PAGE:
After all the components are connected, connect the Arduino to the PC and upload the sketch. Before that, make sure to add the necessary libraries to IDE, otherwise, the program will not be compiled.

Take into account the fact that the encoder processing subroutine is already embedded in the body of the sketch (lines 34 to 140). Please do not change the code in these lines. If you do not use the encoder in your project, then this code may be deleted.

After successfully loading the program code into the Arduino, the text should be displayed on the LCD screen.

4 information screens are implemented in this project.

The first screen displays a welcome inscription, the firmware version, and the serial number of the analyzer.

The second screen appears only if the Arduino fails to communicate with the ZERO II. Every 1 second the Arduino will be retrying doing it.

Make sure that you have connected all the conductors correctly. Make sure that the analyzer is powered up. Make sure that the dip switch of the power supply source switch is in the upper position.

The third screen appears after the successful initialization of the analyzer. This screen displays the measurement frequency set, as well as an invitation to press the encoder knob to start the measurement.

When activated for the first time, the operating frequency will be 0. Later, the current frequency will be remembered.

The frequency can be changed by rotating the encoder knob.

The normal rotation changes the frequency value by +- 10 kHz.

Rotation with the simultaneous pressing of the knob changes the frequency value by +- 1 MHz (necessary for a quick change of the operating frequency).

To enter the frequency on the keyboard is, of course, much more convenient.

But to implement this process is already a “home assignment” for you 🙂

The fourth screen displays the finished measurement result.

In this case, we see the value of the operating frequency, SWR, Z, R, X, Return Loss, and Rho (magnitude of the reflection coefficient).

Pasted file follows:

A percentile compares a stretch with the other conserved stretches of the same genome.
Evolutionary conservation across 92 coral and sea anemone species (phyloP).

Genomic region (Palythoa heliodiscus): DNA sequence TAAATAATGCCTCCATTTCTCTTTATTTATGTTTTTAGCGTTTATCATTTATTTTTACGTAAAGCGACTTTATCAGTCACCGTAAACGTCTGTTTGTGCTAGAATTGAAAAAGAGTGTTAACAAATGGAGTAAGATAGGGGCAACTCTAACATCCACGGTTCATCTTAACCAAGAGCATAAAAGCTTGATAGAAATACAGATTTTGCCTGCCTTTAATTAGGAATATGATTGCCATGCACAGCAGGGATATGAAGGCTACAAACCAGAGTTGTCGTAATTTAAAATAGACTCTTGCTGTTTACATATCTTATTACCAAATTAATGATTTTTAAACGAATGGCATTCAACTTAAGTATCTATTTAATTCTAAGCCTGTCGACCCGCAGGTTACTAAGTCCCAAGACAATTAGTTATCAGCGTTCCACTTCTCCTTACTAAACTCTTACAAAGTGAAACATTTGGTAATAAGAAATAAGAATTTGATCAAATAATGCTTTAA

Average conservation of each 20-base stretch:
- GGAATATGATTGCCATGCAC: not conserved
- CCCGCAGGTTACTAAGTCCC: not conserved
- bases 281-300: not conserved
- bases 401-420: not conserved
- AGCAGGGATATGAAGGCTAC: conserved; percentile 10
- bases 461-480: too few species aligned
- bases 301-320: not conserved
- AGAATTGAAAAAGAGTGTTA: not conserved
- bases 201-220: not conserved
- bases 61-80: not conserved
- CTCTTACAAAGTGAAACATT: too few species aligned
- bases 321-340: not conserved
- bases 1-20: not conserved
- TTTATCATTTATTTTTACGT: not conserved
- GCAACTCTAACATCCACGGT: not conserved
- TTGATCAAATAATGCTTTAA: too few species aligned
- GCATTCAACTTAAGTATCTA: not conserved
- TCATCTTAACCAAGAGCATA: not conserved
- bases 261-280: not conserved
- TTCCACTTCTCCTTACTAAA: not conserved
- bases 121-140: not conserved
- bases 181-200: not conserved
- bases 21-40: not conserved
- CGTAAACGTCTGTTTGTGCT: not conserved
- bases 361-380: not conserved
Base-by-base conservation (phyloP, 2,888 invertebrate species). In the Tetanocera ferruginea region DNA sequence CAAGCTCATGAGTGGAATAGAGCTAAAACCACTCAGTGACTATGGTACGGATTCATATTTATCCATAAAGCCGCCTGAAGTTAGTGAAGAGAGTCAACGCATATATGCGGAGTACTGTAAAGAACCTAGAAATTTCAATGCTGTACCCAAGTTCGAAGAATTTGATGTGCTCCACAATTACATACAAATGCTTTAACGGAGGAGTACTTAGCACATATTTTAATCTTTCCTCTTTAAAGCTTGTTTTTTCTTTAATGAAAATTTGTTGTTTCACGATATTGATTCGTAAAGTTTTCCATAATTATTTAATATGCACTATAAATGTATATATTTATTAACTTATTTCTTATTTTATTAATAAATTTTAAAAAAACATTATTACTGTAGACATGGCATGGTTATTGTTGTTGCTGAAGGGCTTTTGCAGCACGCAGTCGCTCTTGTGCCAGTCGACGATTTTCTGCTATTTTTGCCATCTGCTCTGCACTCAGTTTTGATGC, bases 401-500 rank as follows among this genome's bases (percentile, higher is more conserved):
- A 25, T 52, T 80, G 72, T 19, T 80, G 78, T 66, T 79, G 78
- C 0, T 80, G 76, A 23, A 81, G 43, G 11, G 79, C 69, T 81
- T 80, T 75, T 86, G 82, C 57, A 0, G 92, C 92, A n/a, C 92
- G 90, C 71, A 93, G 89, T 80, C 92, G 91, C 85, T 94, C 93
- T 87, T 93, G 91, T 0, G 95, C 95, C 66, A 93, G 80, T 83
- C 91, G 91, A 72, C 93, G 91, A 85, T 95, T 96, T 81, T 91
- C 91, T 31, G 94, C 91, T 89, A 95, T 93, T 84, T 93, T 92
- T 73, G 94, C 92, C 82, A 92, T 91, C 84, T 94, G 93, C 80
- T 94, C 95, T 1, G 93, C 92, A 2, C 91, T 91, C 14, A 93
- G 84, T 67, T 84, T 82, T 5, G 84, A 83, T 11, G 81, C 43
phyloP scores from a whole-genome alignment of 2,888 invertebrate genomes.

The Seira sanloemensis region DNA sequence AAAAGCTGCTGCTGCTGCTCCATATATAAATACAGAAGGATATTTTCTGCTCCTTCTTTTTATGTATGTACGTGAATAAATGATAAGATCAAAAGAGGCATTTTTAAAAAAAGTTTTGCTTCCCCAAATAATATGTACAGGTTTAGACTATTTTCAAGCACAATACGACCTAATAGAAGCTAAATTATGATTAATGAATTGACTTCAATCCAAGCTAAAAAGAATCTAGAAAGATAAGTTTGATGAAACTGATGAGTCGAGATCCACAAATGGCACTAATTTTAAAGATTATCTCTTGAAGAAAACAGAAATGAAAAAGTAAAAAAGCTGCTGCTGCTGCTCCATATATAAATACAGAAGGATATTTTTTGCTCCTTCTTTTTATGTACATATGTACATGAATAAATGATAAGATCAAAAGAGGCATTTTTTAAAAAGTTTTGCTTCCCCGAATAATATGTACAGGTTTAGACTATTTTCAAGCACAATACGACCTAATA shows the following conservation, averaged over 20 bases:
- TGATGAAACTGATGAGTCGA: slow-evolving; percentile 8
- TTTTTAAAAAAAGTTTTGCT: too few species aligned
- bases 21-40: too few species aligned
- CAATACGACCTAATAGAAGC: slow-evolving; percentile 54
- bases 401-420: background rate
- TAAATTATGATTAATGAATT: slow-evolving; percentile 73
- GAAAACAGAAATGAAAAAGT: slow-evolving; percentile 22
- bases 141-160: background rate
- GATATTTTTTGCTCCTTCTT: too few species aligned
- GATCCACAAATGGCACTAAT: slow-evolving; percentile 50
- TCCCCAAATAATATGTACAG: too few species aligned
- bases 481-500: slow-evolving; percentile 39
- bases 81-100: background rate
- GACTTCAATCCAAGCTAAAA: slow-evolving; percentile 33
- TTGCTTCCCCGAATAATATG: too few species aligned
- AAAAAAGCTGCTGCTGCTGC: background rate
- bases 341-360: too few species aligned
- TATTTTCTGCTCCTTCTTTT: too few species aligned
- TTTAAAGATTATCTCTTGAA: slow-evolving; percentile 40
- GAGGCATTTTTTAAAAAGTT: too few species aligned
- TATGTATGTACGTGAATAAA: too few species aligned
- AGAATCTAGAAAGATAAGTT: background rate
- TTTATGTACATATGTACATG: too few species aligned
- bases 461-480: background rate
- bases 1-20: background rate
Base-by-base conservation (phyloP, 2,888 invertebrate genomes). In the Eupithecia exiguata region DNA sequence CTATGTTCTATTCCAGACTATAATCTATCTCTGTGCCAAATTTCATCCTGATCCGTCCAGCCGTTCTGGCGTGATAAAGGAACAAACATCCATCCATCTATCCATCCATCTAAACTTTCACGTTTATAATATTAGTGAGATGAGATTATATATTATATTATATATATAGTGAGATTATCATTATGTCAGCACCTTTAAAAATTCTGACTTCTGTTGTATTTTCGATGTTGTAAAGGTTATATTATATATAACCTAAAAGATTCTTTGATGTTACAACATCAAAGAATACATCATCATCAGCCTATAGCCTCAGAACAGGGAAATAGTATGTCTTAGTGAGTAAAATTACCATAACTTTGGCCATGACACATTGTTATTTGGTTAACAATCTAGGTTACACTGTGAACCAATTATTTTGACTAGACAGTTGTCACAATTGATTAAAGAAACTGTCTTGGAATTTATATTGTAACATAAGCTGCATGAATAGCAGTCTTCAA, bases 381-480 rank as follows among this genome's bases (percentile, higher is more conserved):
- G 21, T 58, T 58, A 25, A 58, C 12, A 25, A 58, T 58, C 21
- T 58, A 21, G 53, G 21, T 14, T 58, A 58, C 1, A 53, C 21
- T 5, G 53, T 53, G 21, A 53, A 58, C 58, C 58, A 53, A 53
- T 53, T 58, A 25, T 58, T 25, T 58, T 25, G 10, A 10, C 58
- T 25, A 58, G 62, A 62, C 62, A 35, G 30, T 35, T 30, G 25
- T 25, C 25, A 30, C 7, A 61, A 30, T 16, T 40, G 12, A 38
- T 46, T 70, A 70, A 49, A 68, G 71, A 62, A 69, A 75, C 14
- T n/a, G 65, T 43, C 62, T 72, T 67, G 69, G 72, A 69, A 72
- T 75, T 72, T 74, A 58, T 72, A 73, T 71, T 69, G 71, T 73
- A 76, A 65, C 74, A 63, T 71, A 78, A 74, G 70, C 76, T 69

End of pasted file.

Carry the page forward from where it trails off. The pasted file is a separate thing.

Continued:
But this is not a complete list of parameters that can be obtained and displayed on the screen.

Below is a list of commands and parameters that the ZERO II can return:
















Besides, the command ZERO.setZ0(double Z0) can set the system impedance value.

References to the components used:

The problems that may arise while implementing this project.

A failed attempt to compile a sketch.

Check if you have added all the necessary libraries. Check the correct selection of the Arduino model type and serial port number in the IDE settings.

After loading the sketch, nothing appears on the LCD screen.

There is a tuning resistor on the back of the screen that adjusts the contrast of the screen. The contrast might require some adjustment.


Depending on the type of the LCD screen controller used, the I2C address may differ. Check the address value with the screen manufacturer. As a rule, the base value is 0x27 The address is written in this line:

LiquidCrystal_I2C lcd(0x27, 20, 4);

When the encoder rotates, the value of the operating frequency does not change / changes incorrectly.

Depending on the manufacturer, the encoder can have one of two types and two options for reading the direction of rotation.

Try changing the last two parameters here (0 or 1):

encMinim enc(CLK, DT, SW, 1, 0);

The name of the library directly indicates that data exchange of the analyzer and the Arduino is carried out via the UART protocol. The ZERO II also has other user interfaces.


We are planning to develop a library for the I2C protocol as well.

Unlike the AA-30.ZERO (which has a text format of commands), the ZERO II analyzer has all commands and data in bit format.

You can find the analyzer data format and read about other technical details in this manual and examples for STM32.


Any your questions are welcome. You can always find us at: support@rigexpert.com , https://www.facebook.com/RigExpertUkraineLtd